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Your child’s health depends on good nutrition

Prenatal period

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A healthy lifestyle, characterised by a varied and balanced diet in conjunction with regular physical activity, is a key health factor for pregnant women, those of childbearing age, future dads and unborn babies.

If you plan on becoming pregnant, it is recommended you supplement your diet with 400mcg of folic acid daily (product listed under segment A), at least two months prior to conception and throughout the first trimester of pregnancy.

Furthermore, it is recommended you abstain from consuming alcohol, cigarettes and recreational drugs during pregnancy.

As during the fertile years, nutrition also plays a key role in pregnancy, as it not only affects the woman’s well-being, but also that of the foetus during its intrauterine life, and that of the infant, child and adult in their extrauterine life (Barker 1992).

0–6 months

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WHO and UNICEF recommend to exclusively breastfeed infants in the first six months of life and, if mother and child so wish, to continue even longer in combination with an adequate, complementary diet.

The supplementing of infant formula should only occur subject to the paediatrician’s advice, once every attempt at effective breastfeeding has been made.

Baby pit stop initiative

Breastfeeding is a right for mothers and babies, and must again become a natural and public practice. ATS Città Metropolitana di Milano and UNICEF are promoting the distribution of baby pit stops (BPS). Baby pit stops are areas set up in public spaces where it’s possible to refill on milk and change nappies.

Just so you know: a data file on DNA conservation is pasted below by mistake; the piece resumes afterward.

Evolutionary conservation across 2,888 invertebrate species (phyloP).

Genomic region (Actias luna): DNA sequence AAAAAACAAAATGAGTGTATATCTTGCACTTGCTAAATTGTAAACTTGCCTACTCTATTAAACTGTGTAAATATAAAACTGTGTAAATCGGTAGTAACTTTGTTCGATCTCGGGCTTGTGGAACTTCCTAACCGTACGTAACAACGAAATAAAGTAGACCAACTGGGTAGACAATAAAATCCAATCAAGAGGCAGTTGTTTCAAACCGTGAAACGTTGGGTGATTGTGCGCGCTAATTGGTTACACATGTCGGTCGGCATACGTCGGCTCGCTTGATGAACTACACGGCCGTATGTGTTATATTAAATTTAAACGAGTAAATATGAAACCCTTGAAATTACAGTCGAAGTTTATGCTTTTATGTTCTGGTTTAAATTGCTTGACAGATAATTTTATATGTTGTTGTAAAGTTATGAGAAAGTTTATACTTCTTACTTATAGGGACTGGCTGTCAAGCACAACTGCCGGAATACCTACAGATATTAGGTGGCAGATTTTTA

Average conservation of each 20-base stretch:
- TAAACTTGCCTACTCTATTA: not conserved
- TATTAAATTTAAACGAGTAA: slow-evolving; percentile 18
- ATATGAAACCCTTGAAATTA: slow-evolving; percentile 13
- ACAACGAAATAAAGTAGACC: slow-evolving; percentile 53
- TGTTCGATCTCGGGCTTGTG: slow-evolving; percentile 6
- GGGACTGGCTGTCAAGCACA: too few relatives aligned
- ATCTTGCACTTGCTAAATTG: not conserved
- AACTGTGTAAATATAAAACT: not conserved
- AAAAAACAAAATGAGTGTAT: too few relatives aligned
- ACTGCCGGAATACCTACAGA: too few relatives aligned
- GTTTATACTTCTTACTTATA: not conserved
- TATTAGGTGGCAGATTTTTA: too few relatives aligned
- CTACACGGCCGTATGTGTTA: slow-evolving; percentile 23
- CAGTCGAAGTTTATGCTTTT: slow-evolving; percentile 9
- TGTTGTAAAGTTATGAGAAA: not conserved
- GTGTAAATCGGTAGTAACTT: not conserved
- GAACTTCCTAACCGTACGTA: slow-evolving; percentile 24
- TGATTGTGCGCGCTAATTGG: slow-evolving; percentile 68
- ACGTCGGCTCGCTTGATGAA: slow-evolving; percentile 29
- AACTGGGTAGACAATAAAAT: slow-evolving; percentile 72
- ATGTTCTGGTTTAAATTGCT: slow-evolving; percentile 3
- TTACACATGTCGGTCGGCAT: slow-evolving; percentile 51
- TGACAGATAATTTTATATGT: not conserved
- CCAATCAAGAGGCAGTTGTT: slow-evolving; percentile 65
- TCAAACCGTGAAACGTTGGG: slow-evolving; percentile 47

6–12 months

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Starting from six months, breast milk needs to be integrated with other foods. The baby will make it clear that they are ready for food to be introduced.

Normally, at this age they are ready for change and the correct timing will depend on the baby’s neurological maturity (i.e. their ability to sit up and keep their head upright, their eye-hand-mouth coordination, and the ability to swallow food), as well as their interest in foods other than milk.

From 6 to 12 months it is important to gradually start changing the consistency of food while considering the baby’s ability to swallow and chew.

In order to avoid the risk of suffocation, it is important that the child eat while sitting upright and that they aren’t fed if laughing or crying: at this age, the constant presence of an adult during mealtimes is still required.

From 12 months onwards

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From 12 months the baby will eat 2–3 meals a day, by now eating like you, but with food puréed as needed, plus 2 healthy snacks of fruit or whole yogurt and breast milk, in the absence of which, whole cow’s milk or formula (milk 1–3 years).

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